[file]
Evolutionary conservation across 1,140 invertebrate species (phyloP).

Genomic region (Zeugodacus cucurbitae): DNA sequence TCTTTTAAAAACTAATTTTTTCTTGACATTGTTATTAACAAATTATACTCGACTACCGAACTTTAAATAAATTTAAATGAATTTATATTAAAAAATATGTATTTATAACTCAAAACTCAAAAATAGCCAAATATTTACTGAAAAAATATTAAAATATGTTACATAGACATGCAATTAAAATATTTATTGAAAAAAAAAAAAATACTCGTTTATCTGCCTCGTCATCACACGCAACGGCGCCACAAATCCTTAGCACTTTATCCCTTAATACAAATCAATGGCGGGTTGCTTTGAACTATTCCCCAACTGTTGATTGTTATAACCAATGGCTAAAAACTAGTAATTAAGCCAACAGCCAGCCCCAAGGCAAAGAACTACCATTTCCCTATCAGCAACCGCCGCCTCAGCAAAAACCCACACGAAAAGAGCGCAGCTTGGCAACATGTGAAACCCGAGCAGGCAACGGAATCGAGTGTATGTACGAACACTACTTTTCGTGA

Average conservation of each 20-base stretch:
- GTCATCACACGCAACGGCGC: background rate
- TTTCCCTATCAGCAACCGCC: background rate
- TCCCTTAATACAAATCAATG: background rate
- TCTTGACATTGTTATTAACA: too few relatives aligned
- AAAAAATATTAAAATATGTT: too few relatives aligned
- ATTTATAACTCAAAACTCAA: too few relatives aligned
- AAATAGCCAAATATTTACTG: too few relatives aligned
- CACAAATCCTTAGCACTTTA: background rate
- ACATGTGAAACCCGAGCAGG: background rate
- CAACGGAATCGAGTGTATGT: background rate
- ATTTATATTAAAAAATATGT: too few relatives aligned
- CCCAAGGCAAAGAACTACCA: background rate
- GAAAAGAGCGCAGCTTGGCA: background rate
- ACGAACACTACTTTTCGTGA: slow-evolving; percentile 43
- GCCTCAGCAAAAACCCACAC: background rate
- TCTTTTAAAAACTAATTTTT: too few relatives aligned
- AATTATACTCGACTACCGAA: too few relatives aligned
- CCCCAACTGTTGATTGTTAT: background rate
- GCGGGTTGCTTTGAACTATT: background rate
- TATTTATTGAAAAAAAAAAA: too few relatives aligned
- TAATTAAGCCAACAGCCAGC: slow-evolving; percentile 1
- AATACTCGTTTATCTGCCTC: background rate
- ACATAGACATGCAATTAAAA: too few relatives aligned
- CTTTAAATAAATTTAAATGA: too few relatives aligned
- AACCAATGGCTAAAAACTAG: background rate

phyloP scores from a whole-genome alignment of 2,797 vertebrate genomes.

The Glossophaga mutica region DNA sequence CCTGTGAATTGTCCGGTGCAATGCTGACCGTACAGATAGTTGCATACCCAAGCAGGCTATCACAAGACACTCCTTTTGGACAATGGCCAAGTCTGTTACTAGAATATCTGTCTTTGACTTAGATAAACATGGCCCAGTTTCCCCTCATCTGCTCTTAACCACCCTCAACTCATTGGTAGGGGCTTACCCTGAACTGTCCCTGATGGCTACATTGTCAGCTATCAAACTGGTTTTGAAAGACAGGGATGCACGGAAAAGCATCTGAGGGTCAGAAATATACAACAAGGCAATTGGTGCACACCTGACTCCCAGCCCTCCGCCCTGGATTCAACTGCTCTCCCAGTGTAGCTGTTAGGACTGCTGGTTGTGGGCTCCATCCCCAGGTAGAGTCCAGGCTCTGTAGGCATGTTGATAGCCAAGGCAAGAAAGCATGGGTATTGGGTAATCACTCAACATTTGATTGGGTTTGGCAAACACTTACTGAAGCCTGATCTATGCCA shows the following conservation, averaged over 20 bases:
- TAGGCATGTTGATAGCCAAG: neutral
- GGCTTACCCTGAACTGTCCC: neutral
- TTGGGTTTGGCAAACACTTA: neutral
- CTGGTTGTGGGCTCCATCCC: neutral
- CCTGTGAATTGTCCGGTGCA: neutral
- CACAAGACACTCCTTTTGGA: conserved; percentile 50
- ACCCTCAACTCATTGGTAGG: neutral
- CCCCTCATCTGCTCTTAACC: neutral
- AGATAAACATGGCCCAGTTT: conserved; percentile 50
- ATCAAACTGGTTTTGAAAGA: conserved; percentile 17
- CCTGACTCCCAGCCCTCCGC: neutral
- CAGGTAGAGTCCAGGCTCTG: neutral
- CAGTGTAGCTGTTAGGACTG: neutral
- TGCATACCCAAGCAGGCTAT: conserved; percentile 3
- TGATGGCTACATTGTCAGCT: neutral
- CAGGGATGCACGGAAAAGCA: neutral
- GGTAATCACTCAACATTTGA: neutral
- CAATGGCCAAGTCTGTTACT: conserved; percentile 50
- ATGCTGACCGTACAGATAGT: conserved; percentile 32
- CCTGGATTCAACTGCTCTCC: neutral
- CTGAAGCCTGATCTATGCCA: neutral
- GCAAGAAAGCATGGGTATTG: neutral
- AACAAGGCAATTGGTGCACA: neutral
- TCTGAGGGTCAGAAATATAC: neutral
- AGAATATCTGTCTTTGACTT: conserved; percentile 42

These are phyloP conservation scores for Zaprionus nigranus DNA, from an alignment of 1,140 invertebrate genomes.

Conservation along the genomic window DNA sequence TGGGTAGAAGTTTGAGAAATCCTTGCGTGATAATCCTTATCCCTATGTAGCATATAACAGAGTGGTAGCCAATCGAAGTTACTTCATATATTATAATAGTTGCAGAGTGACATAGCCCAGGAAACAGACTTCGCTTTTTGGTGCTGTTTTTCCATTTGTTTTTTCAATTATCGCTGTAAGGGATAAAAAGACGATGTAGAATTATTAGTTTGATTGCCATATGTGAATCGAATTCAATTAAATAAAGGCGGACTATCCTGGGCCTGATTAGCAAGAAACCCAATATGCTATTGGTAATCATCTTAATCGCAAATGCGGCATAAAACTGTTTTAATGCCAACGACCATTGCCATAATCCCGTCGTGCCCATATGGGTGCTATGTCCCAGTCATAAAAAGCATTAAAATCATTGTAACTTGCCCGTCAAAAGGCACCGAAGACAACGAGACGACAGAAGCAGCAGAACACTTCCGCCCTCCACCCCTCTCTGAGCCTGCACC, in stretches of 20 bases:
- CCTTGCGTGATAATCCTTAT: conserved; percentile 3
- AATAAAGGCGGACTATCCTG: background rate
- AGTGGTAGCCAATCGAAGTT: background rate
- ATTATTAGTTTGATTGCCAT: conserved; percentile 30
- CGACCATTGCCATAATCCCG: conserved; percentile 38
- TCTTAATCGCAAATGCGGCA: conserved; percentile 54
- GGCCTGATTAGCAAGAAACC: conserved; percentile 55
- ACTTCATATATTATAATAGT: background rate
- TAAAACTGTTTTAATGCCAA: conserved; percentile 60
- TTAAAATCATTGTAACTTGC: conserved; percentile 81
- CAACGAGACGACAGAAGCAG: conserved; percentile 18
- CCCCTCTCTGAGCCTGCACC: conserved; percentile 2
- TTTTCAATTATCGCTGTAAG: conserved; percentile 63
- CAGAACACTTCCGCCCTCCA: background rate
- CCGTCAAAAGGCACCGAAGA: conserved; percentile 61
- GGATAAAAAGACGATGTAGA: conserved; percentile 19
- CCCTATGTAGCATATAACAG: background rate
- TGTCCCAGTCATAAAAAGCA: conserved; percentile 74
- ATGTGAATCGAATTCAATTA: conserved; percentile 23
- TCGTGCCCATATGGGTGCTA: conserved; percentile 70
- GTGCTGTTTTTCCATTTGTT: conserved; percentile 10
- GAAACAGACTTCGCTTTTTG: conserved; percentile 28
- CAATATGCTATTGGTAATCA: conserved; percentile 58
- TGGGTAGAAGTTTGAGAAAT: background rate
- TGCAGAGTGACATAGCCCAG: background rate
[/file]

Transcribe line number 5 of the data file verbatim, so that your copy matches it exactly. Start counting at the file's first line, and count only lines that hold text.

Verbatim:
- TTTCCCTATCAGCAACCGCC: background rate